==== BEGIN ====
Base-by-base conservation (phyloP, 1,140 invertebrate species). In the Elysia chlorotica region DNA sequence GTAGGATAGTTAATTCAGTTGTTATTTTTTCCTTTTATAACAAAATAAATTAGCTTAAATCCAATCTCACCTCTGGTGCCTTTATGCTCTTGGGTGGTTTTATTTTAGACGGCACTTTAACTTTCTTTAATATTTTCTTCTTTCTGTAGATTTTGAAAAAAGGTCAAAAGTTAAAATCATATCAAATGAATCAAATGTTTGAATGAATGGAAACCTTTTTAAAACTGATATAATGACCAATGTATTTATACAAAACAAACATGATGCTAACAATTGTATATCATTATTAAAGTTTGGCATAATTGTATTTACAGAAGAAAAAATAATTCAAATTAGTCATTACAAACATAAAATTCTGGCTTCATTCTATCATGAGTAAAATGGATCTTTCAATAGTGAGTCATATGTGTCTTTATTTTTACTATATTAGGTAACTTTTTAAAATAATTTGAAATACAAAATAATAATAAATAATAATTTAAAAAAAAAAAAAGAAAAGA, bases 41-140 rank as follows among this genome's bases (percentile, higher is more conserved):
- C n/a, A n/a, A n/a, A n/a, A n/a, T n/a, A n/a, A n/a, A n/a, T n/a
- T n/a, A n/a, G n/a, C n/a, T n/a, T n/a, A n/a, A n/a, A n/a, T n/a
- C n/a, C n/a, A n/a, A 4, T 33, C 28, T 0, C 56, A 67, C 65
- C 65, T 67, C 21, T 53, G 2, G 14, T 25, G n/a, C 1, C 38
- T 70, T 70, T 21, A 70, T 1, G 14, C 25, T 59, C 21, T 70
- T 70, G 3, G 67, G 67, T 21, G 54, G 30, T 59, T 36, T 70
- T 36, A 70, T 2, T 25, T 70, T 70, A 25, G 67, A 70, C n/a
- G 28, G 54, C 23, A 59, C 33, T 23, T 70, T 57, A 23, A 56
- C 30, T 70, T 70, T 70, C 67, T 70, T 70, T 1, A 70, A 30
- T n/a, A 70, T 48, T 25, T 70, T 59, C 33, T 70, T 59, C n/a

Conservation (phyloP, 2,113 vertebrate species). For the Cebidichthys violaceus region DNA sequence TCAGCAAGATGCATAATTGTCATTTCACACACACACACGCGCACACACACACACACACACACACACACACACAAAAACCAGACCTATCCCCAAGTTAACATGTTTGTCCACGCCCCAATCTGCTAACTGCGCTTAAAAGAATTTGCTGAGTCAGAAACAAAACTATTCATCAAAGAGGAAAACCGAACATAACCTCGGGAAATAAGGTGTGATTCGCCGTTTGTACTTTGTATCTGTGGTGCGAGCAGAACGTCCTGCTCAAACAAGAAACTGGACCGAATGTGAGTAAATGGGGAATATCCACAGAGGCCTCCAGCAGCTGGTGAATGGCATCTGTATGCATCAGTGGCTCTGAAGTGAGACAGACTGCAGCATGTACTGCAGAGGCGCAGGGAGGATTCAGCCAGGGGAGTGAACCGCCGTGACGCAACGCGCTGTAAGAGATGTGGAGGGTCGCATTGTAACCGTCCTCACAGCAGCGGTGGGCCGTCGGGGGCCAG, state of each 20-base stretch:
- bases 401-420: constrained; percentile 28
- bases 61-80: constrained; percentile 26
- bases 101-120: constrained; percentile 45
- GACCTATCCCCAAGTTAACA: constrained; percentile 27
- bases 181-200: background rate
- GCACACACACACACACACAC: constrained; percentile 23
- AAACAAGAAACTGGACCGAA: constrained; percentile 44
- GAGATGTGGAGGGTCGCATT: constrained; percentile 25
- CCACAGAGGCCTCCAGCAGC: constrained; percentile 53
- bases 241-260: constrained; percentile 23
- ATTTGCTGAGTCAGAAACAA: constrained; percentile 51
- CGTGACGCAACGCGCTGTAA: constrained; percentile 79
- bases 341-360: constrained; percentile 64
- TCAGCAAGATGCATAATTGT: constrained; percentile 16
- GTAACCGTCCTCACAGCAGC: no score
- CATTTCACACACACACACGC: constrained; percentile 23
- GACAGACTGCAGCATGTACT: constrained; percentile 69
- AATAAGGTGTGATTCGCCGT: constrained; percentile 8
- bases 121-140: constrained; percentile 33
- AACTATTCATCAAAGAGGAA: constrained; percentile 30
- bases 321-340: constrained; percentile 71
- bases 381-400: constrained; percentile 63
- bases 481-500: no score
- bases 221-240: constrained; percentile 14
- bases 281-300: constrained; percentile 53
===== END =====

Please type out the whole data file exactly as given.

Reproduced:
Base-by-base conservation (phyloP, 1,140 invertebrate species). In the Elysia chlorotica region DNA sequence GTAGGATAGTTAATTCAGTTGTTATTTTTTCCTTTTATAACAAAATAAATTAGCTTAAATCCAATCTCACCTCTGGTGCCTTTATGCTCTTGGGTGGTTTTATTTTAGACGGCACTTTAACTTTCTTTAATATTTTCTTCTTTCTGTAGATTTTGAAAAAAGGTCAAAAGTTAAAATCATATCAAATGAATCAAATGTTTGAATGAATGGAAACCTTTTTAAAACTGATATAATGACCAATGTATTTATACAAAACAAACATGATGCTAACAATTGTATATCATTATTAAAGTTTGGCATAATTGTATTTACAGAAGAAAAAATAATTCAAATTAGTCATTACAAACATAAAATTCTGGCTTCATTCTATCATGAGTAAAATGGATCTTTCAATAGTGAGTCATATGTGTCTTTATTTTTACTATATTAGGTAACTTTTTAAAATAATTTGAAATACAAAATAATAATAAATAATAATTTAAAAAAAAAAAAAGAAAAGA, bases 41-140 rank as follows among this genome's bases (percentile, higher is more conserved):
- C n/a, A n/a, A n/a, A n/a, A n/a, T n/a, A n/a, A n/a, A n/a, T n/a
- T n/a, A n/a, G n/a, C n/a, T n/a, T n/a, A n/a, A n/a, A n/a, T n/a
- C n/a, C n/a, A n/a, A 4, T 33, C 28, T 0, C 56, A 67, C 65
- C 65, T 67, C 21, T 53, G 2, G 14, T 25, G n/a, C 1, C 38
- T 70, T 70, T 21, A 70, T 1, G 14, C 25, T 59, C 21, T 70
- T 70, G 3, G 67, G 67, T 21, G 54, G 30, T 59, T 36, T 70
- T 36, A 70, T 2, T 25, T 70, T 70, A 25, G 67, A 70, C n/a
- G 28, G 54, C 23, A 59, C 33, T 23, T 70, T 57, A 23, A 56
- C 30, T 70, T 70, T 70, C 67, T 70, T 70, T 1, A 70, A 30
- T n/a, A 70, T 48, T 25, T 70, T 59, C 33, T 70, T 59, C n/a

Conservation (phyloP, 2,113 vertebrate species). For the Cebidichthys violaceus region DNA sequence TCAGCAAGATGCATAATTGTCATTTCACACACACACACGCGCACACACACACACACACACACACACACACACAAAAACCAGACCTATCCCCAAGTTAACATGTTTGTCCACGCCCCAATCTGCTAACTGCGCTTAAAAGAATTTGCTGAGTCAGAAACAAAACTATTCATCAAAGAGGAAAACCGAACATAACCTCGGGAAATAAGGTGTGATTCGCCGTTTGTACTTTGTATCTGTGGTGCGAGCAGAACGTCCTGCTCAAACAAGAAACTGGACCGAATGTGAGTAAATGGGGAATATCCACAGAGGCCTCCAGCAGCTGGTGAATGGCATCTGTATGCATCAGTGGCTCTGAAGTGAGACAGACTGCAGCATGTACTGCAGAGGCGCAGGGAGGATTCAGCCAGGGGAGTGAACCGCCGTGACGCAACGCGCTGTAAGAGATGTGGAGGGTCGCATTGTAACCGTCCTCACAGCAGCGGTGGGCCGTCGGGGGCCAG, state of each 20-base stretch:
- bases 401-420: constrained; percentile 28
- bases 61-80: constrained; percentile 26
- bases 101-120: constrained; percentile 45
- GACCTATCCCCAAGTTAACA: constrained; percentile 27
- bases 181-200: background rate
- GCACACACACACACACACAC: constrained; percentile 23
- AAACAAGAAACTGGACCGAA: constrained; percentile 44
- GAGATGTGGAGGGTCGCATT: constrained; percentile 25
- CCACAGAGGCCTCCAGCAGC: constrained; percentile 53
- bases 241-260: constrained; percentile 23
- ATTTGCTGAGTCAGAAACAA: constrained; percentile 51
- CGTGACGCAACGCGCTGTAA: constrained; percentile 79
- bases 341-360: constrained; percentile 64
- TCAGCAAGATGCATAATTGT: constrained; percentile 16
- GTAACCGTCCTCACAGCAGC: no score
- CATTTCACACACACACACGC: constrained; percentile 23
- GACAGACTGCAGCATGTACT: constrained; percentile 69
- AATAAGGTGTGATTCGCCGT: constrained; percentile 8
- bases 121-140: constrained; percentile 33
- AACTATTCATCAAAGAGGAA: constrained; percentile 30
- bases 321-340: constrained; percentile 71
- bases 381-400: constrained; percentile 63
- bases 481-500: no score
- bases 221-240: constrained; percentile 14
- bases 281-300: constrained; percentile 53